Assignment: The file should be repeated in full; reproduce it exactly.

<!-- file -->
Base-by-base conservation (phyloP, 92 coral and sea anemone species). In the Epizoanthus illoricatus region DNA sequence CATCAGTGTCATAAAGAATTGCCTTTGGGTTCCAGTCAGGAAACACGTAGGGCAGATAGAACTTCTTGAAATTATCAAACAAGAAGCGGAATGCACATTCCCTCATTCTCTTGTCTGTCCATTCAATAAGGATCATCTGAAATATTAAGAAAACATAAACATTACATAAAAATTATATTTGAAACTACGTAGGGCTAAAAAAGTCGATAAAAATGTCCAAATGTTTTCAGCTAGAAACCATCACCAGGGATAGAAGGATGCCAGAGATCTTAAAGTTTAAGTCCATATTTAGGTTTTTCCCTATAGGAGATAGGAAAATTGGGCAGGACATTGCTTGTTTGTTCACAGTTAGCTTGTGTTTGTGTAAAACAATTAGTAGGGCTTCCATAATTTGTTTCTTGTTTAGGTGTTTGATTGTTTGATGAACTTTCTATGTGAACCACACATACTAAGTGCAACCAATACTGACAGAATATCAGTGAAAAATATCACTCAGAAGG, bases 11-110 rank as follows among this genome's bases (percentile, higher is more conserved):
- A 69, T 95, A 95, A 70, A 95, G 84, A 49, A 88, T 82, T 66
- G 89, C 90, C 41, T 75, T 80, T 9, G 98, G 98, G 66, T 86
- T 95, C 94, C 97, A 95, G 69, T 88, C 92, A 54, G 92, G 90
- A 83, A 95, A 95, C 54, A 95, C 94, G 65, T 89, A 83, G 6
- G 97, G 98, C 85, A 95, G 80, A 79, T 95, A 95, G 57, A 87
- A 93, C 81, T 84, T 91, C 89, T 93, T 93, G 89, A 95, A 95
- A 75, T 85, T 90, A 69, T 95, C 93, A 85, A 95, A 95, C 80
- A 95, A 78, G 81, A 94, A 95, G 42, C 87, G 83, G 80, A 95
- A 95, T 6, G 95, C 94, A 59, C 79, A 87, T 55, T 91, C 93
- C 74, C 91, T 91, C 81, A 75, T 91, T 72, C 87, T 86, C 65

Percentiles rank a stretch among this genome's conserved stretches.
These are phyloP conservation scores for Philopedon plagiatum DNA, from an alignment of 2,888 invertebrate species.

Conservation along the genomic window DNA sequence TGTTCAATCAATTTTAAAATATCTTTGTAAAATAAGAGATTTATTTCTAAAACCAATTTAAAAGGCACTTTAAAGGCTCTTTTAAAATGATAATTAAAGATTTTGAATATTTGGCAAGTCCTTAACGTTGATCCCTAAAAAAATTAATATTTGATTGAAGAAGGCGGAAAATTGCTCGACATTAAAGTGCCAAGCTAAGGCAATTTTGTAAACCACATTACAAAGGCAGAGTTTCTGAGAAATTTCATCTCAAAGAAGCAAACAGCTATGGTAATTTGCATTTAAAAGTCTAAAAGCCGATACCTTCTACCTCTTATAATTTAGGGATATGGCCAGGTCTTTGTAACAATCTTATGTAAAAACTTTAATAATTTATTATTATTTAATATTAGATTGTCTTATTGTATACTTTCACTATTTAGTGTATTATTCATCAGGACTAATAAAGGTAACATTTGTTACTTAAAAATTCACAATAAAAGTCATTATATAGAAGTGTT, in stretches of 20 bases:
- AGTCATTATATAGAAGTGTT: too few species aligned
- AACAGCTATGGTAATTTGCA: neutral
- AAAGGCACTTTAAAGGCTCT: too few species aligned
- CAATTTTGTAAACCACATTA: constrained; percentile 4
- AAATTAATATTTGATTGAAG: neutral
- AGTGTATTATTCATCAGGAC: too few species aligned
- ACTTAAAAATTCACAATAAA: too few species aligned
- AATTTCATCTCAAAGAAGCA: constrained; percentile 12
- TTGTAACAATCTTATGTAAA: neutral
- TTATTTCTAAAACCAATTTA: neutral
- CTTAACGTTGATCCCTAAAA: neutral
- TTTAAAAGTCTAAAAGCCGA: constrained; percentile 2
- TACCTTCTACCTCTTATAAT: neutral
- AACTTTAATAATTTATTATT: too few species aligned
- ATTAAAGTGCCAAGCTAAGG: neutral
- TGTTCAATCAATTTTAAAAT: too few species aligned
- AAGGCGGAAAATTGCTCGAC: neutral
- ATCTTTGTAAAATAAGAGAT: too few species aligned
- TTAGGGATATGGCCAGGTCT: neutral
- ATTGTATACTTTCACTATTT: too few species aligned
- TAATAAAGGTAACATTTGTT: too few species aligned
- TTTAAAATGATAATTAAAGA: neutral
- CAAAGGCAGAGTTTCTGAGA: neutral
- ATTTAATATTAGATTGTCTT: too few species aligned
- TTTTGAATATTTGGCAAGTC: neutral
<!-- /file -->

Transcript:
Base-by-base conservation (phyloP, 92 coral and sea anemone species). In the Epizoanthus illoricatus region DNA sequence CATCAGTGTCATAAAGAATTGCCTTTGGGTTCCAGTCAGGAAACACGTAGGGCAGATAGAACTTCTTGAAATTATCAAACAAGAAGCGGAATGCACATTCCCTCATTCTCTTGTCTGTCCATTCAATAAGGATCATCTGAAATATTAAGAAAACATAAACATTACATAAAAATTATATTTGAAACTACGTAGGGCTAAAAAAGTCGATAAAAATGTCCAAATGTTTTCAGCTAGAAACCATCACCAGGGATAGAAGGATGCCAGAGATCTTAAAGTTTAAGTCCATATTTAGGTTTTTCCCTATAGGAGATAGGAAAATTGGGCAGGACATTGCTTGTTTGTTCACAGTTAGCTTGTGTTTGTGTAAAACAATTAGTAGGGCTTCCATAATTTGTTTCTTGTTTAGGTGTTTGATTGTTTGATGAACTTTCTATGTGAACCACACATACTAAGTGCAACCAATACTGACAGAATATCAGTGAAAAATATCACTCAGAAGG, bases 11-110 rank as follows among this genome's bases (percentile, higher is more conserved):
- A 69, T 95, A 95, A 70, A 95, G 84, A 49, A 88, T 82, T 66
- G 89, C 90, C 41, T 75, T 80, T 9, G 98, G 98, G 66, T 86
- T 95, C 94, C 97, A 95, G 69, T 88, C 92, A 54, G 92, G 90
- A 83, A 95, A 95, C 54, A 95, C 94, G 65, T 89, A 83, G 6
- G 97, G 98, C 85, A 95, G 80, A 79, T 95, A 95, G 57, A 87
- A 93, C 81, T 84, T 91, C 89, T 93, T 93, G 89, A 95, A 95
- A 75, T 85, T 90, A 69, T 95, C 93, A 85, A 95, A 95, C 80
- A 95, A 78, G 81, A 94, A 95, G 42, C 87, G 83, G 80, A 95
- A 95, T 6, G 95, C 94, A 59, C 79, A 87, T 55, T 91, C 93
- C 74, C 91, T 91, C 81, A 75, T 91, T 72, C 87, T 86, C 65

Percentiles rank a stretch among this genome's conserved stretches.
These are phyloP conservation scores for Philopedon plagiatum DNA, from an alignment of 2,888 invertebrate species.

Conservation along the genomic window DNA sequence TGTTCAATCAATTTTAAAATATCTTTGTAAAATAAGAGATTTATTTCTAAAACCAATTTAAAAGGCACTTTAAAGGCTCTTTTAAAATGATAATTAAAGATTTTGAATATTTGGCAAGTCCTTAACGTTGATCCCTAAAAAAATTAATATTTGATTGAAGAAGGCGGAAAATTGCTCGACATTAAAGTGCCAAGCTAAGGCAATTTTGTAAACCACATTACAAAGGCAGAGTTTCTGAGAAATTTCATCTCAAAGAAGCAAACAGCTATGGTAATTTGCATTTAAAAGTCTAAAAGCCGATACCTTCTACCTCTTATAATTTAGGGATATGGCCAGGTCTTTGTAACAATCTTATGTAAAAACTTTAATAATTTATTATTATTTAATATTAGATTGTCTTATTGTATACTTTCACTATTTAGTGTATTATTCATCAGGACTAATAAAGGTAACATTTGTTACTTAAAAATTCACAATAAAAGTCATTATATAGAAGTGTT, in stretches of 20 bases:
- AGTCATTATATAGAAGTGTT: too few species aligned
- AACAGCTATGGTAATTTGCA: neutral
- AAAGGCACTTTAAAGGCTCT: too few species aligned
- CAATTTTGTAAACCACATTA: constrained; percentile 4
- AAATTAATATTTGATTGAAG: neutral
- AGTGTATTATTCATCAGGAC: too few species aligned
- ACTTAAAAATTCACAATAAA: too few species aligned
- AATTTCATCTCAAAGAAGCA: constrained; percentile 12
- TTGTAACAATCTTATGTAAA: neutral
- TTATTTCTAAAACCAATTTA: neutral
- CTTAACGTTGATCCCTAAAA: neutral
- TTTAAAAGTCTAAAAGCCGA: constrained; percentile 2
- TACCTTCTACCTCTTATAAT: neutral
- AACTTTAATAATTTATTATT: too few species aligned
- ATTAAAGTGCCAAGCTAAGG: neutral
- TGTTCAATCAATTTTAAAAT: too few species aligned
- AAGGCGGAAAATTGCTCGAC: neutral
- ATCTTTGTAAAATAAGAGAT: too few species aligned
- TTAGGGATATGGCCAGGTCT: neutral
- ATTGTATACTTTCACTATTT: too few species aligned
- TAATAAAGGTAACATTTGTT: too few species aligned
- TTTAAAATGATAATTAAAGA: neutral
- CAAAGGCAGAGTTTCTGAGA: neutral
- ATTTAATATTAGATTGTCTT: too few species aligned
- TTTTGAATATTTGGCAAGTC: neutral